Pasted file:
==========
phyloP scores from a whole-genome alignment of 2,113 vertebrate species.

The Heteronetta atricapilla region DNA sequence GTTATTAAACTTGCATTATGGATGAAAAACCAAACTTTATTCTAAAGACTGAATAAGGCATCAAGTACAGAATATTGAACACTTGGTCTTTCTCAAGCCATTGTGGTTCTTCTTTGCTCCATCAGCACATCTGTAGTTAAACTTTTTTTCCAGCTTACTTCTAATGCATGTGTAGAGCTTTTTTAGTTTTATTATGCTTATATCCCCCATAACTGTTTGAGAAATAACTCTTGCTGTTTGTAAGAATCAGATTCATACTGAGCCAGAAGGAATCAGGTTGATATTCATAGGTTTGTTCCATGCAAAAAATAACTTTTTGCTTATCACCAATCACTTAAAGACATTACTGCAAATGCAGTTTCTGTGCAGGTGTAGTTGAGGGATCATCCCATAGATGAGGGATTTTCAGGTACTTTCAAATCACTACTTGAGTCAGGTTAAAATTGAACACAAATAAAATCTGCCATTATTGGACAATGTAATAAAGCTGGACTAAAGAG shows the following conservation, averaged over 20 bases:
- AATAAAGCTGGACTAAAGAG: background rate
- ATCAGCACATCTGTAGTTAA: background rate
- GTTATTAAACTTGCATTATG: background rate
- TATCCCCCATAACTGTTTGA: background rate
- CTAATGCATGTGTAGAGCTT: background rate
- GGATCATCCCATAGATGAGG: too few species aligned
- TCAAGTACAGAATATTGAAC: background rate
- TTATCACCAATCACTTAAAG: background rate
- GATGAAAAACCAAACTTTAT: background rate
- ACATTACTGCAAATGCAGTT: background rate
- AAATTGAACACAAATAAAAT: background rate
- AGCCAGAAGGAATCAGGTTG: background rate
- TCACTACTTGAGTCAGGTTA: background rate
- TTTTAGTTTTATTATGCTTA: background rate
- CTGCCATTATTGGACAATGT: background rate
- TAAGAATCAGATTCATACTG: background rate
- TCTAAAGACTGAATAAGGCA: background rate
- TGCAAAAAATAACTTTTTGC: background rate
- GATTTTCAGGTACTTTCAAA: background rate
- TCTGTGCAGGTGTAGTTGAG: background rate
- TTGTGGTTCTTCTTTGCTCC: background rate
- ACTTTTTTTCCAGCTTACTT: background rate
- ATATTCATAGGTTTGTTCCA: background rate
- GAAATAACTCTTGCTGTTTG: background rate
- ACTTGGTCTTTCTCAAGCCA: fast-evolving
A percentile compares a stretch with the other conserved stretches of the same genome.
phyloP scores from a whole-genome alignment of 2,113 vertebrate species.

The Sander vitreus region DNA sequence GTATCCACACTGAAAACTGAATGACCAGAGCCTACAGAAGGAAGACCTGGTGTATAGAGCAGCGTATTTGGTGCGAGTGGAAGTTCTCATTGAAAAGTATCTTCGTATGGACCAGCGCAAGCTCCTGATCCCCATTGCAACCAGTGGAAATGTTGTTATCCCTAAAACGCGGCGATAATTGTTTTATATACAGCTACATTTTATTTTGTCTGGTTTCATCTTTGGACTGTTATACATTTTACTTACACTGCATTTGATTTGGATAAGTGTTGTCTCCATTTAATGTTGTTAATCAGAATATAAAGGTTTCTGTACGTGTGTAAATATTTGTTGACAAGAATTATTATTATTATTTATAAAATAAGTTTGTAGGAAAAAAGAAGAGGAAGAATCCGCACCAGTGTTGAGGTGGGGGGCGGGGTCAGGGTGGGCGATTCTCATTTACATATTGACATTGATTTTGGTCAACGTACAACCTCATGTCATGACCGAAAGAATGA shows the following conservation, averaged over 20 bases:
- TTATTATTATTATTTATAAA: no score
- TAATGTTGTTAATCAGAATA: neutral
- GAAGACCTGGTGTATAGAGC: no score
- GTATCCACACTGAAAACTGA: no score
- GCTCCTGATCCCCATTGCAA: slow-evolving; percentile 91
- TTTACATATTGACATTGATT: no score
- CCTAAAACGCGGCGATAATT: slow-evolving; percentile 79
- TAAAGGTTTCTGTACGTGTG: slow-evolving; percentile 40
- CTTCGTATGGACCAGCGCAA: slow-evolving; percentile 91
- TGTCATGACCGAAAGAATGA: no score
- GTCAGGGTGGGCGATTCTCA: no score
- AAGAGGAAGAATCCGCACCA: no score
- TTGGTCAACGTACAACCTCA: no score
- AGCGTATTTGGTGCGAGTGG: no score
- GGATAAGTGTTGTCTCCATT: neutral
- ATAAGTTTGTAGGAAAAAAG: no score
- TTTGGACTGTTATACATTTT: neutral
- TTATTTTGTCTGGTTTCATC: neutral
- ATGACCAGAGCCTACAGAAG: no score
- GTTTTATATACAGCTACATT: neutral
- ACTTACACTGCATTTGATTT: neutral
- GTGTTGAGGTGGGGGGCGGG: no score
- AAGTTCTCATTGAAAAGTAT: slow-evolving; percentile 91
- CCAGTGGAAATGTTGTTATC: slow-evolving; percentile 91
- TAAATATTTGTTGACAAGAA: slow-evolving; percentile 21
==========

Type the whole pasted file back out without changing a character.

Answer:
phyloP scores from a whole-genome alignment of 2,113 vertebrate species.

The Heteronetta atricapilla region DNA sequence GTTATTAAACTTGCATTATGGATGAAAAACCAAACTTTATTCTAAAGACTGAATAAGGCATCAAGTACAGAATATTGAACACTTGGTCTTTCTCAAGCCATTGTGGTTCTTCTTTGCTCCATCAGCACATCTGTAGTTAAACTTTTTTTCCAGCTTACTTCTAATGCATGTGTAGAGCTTTTTTAGTTTTATTATGCTTATATCCCCCATAACTGTTTGAGAAATAACTCTTGCTGTTTGTAAGAATCAGATTCATACTGAGCCAGAAGGAATCAGGTTGATATTCATAGGTTTGTTCCATGCAAAAAATAACTTTTTGCTTATCACCAATCACTTAAAGACATTACTGCAAATGCAGTTTCTGTGCAGGTGTAGTTGAGGGATCATCCCATAGATGAGGGATTTTCAGGTACTTTCAAATCACTACTTGAGTCAGGTTAAAATTGAACACAAATAAAATCTGCCATTATTGGACAATGTAATAAAGCTGGACTAAAGAG shows the following conservation, averaged over 20 bases:
- AATAAAGCTGGACTAAAGAG: background rate
- ATCAGCACATCTGTAGTTAA: background rate
- GTTATTAAACTTGCATTATG: background rate
- TATCCCCCATAACTGTTTGA: background rate
- CTAATGCATGTGTAGAGCTT: background rate
- GGATCATCCCATAGATGAGG: too few species aligned
- TCAAGTACAGAATATTGAAC: background rate
- TTATCACCAATCACTTAAAG: background rate
- GATGAAAAACCAAACTTTAT: background rate
- ACATTACTGCAAATGCAGTT: background rate
- AAATTGAACACAAATAAAAT: background rate
- AGCCAGAAGGAATCAGGTTG: background rate
- TCACTACTTGAGTCAGGTTA: background rate
- TTTTAGTTTTATTATGCTTA: background rate
- CTGCCATTATTGGACAATGT: background rate
- TAAGAATCAGATTCATACTG: background rate
- TCTAAAGACTGAATAAGGCA: background rate
- TGCAAAAAATAACTTTTTGC: background rate
- GATTTTCAGGTACTTTCAAA: background rate
- TCTGTGCAGGTGTAGTTGAG: background rate
- TTGTGGTTCTTCTTTGCTCC: background rate
- ACTTTTTTTCCAGCTTACTT: background rate
- ATATTCATAGGTTTGTTCCA: background rate
- GAAATAACTCTTGCTGTTTG: background rate
- ACTTGGTCTTTCTCAAGCCA: fast-evolving
A percentile compares a stretch with the other conserved stretches of the same genome.
phyloP scores from a whole-genome alignment of 2,113 vertebrate species.

The Sander vitreus region DNA sequence GTATCCACACTGAAAACTGAATGACCAGAGCCTACAGAAGGAAGACCTGGTGTATAGAGCAGCGTATTTGGTGCGAGTGGAAGTTCTCATTGAAAAGTATCTTCGTATGGACCAGCGCAAGCTCCTGATCCCCATTGCAACCAGTGGAAATGTTGTTATCCCTAAAACGCGGCGATAATTGTTTTATATACAGCTACATTTTATTTTGTCTGGTTTCATCTTTGGACTGTTATACATTTTACTTACACTGCATTTGATTTGGATAAGTGTTGTCTCCATTTAATGTTGTTAATCAGAATATAAAGGTTTCTGTACGTGTGTAAATATTTGTTGACAAGAATTATTATTATTATTTATAAAATAAGTTTGTAGGAAAAAAGAAGAGGAAGAATCCGCACCAGTGTTGAGGTGGGGGGCGGGGTCAGGGTGGGCGATTCTCATTTACATATTGACATTGATTTTGGTCAACGTACAACCTCATGTCATGACCGAAAGAATGA shows the following conservation, averaged over 20 bases:
- TTATTATTATTATTTATAAA: no score
- TAATGTTGTTAATCAGAATA: neutral
- GAAGACCTGGTGTATAGAGC: no score
- GTATCCACACTGAAAACTGA: no score
- GCTCCTGATCCCCATTGCAA: slow-evolving; percentile 91
- TTTACATATTGACATTGATT: no score
- CCTAAAACGCGGCGATAATT: slow-evolving; percentile 79
- TAAAGGTTTCTGTACGTGTG: slow-evolving; percentile 40
- CTTCGTATGGACCAGCGCAA: slow-evolving; percentile 91
- TGTCATGACCGAAAGAATGA: no score
- GTCAGGGTGGGCGATTCTCA: no score
- AAGAGGAAGAATCCGCACCA: no score
- TTGGTCAACGTACAACCTCA: no score
- AGCGTATTTGGTGCGAGTGG: no score
- GGATAAGTGTTGTCTCCATT: neutral
- ATAAGTTTGTAGGAAAAAAG: no score
- TTTGGACTGTTATACATTTT: neutral
- TTATTTTGTCTGGTTTCATC: neutral
- ATGACCAGAGCCTACAGAAG: no score
- GTTTTATATACAGCTACATT: neutral
- ACTTACACTGCATTTGATTT: neutral
- GTGTTGAGGTGGGGGGCGGG: no score
- AAGTTCTCATTGAAAAGTAT: slow-evolving; percentile 91
- CCAGTGGAAATGTTGTTATC: slow-evolving; percentile 91
- TAAATATTTGTTGACAAGAA: slow-evolving; percentile 21